Home Investing News PCCI says concerns about RCEP no bar to joining trade bloc

PCCI says concerns about RCEP no bar to joining trade bloc

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REUTERS

THE Philippine Chamber of Commerce and Industry (PCCI) said the issues raised against joining the Regional Comprehensive Economic Partnership (RCEP) should pose no obstacle to participating in the trade deal.

“Regarding the concerns of other sectors, I don’t think it should stop us. If you look at the broader picture, many of our Association of Southeast Asian Nations (ASEAN) neighbors are on board with the RCEP. It will be a waste if we are not a part of it,” PCCI President George T. Barcelon told BusinessWorld.

Mr. Barcelon was asked to comment on President Ferdinand R. Marcos, Jr.’s declaration of support for participating in RCEP after the palace concluded a review on the trade deal’s potential impact on industries like agriculture.

“I am glad that the President backed (ratification). We have always taken the view that the RCEP should be ratified by the Senate,” Mr. Barcelon said.

“If the Senate can ratify the RCEP before the year ends, why not? At least, the Philippines will be on equal footing with other countries,” he added.

Trade Secretary Alfredo E. Pascual had announced that Mr. Marcos threw his backing behind joining RCEP.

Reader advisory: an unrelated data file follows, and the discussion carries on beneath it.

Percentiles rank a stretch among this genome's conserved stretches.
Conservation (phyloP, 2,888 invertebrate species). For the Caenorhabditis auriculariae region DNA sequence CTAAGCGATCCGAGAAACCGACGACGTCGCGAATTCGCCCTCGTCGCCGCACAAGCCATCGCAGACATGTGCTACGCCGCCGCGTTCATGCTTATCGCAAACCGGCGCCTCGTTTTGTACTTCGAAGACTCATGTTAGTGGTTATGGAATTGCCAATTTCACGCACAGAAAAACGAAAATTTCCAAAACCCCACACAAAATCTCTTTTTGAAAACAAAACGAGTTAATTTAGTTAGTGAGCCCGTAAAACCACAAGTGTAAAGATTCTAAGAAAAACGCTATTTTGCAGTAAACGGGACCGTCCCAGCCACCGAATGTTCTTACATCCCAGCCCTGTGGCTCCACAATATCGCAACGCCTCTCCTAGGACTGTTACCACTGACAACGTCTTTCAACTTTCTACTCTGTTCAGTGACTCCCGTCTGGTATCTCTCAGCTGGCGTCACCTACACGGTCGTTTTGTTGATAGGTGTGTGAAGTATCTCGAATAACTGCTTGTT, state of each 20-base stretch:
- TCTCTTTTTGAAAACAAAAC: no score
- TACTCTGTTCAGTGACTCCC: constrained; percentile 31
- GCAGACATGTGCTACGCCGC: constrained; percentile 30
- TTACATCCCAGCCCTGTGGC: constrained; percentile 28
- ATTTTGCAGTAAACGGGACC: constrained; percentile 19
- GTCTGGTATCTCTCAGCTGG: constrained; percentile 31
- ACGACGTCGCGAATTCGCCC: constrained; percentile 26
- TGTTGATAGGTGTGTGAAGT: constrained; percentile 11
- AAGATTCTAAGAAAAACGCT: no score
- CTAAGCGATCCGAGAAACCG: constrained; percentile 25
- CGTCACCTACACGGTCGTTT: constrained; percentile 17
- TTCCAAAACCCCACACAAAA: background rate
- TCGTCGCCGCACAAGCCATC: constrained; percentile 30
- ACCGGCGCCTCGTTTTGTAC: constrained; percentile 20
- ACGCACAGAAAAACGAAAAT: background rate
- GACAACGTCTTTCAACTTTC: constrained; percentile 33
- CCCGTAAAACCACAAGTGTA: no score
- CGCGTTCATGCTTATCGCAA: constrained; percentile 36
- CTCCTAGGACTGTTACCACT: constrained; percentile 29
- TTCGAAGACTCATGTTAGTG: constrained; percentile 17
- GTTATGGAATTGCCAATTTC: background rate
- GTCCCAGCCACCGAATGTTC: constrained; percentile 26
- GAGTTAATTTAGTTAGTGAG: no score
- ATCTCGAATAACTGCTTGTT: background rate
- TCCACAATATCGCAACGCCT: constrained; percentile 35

Mr. Pascual also confirmed that the Cabinet has agreed to ask the Senate for its concurrence.

“When I asked President Marcos about the RCEP, he said that he has reviewed it and that it is okay with him. We had a Cabinet decision in October that the Cabinet, as a whole, (will) request the concurrence of the Senate,” Mr. Pascual said.  

Mr. Marcos called for the RCEP review to ensure that safeguards are in place for agriculture.

RCEP started taking effect in the various jurisdictions on Jan. 1. It is the largest free trade agreement (FTA) with participating countries including the 10 ASEAN members, Australia, China, Japan, South Korea, and New Zealand.

The Philippines Senate considered the FTA in the previous sitting of Congress but failed to come to a decision before the session adjourned.   

The Philippines and Myanmar are the last two countries that have yet to confirm their participation in RCEP.

RCEP participation was approved by former President Rodrigo R. Duterte in September 2021 but must be ratified by the Senate to take effect. — Revin Mikhael D. Ochave

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